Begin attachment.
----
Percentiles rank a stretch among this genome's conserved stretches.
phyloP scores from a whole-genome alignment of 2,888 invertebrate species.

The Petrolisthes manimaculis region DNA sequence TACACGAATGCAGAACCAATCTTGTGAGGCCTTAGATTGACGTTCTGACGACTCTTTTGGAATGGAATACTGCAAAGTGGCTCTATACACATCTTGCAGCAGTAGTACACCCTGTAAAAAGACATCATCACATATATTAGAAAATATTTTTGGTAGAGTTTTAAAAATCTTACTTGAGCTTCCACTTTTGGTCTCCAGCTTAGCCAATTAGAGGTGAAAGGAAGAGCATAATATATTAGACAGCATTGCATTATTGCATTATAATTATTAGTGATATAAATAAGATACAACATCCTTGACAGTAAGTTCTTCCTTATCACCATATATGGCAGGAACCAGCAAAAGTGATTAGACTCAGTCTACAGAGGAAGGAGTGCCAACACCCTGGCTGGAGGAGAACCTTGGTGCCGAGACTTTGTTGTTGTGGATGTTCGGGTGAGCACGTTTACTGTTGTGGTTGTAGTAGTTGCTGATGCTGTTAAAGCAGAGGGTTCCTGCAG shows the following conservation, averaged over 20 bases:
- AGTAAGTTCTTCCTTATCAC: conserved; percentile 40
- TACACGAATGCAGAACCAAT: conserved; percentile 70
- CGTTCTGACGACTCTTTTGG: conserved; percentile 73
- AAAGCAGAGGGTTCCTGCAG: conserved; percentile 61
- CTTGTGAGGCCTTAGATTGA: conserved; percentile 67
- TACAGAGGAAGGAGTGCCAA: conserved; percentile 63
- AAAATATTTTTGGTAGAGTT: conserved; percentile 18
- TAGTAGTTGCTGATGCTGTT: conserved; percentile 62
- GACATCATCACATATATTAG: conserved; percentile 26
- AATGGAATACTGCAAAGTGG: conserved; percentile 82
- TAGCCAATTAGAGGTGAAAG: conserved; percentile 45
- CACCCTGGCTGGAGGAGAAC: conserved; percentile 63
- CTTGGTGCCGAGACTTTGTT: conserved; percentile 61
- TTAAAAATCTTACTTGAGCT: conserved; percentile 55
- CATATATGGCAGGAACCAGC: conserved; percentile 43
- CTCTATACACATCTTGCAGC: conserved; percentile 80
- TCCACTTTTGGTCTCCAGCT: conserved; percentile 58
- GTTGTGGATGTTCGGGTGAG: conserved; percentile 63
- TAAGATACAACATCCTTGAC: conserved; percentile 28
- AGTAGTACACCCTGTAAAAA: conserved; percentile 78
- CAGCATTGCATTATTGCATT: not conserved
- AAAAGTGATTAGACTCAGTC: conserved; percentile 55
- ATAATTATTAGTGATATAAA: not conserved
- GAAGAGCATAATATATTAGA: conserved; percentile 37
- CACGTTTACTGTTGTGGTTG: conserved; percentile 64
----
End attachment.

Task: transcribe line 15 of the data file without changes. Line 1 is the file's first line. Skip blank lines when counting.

- CACCCTGGCTGGAGGAGAAC: conserved; percentile 63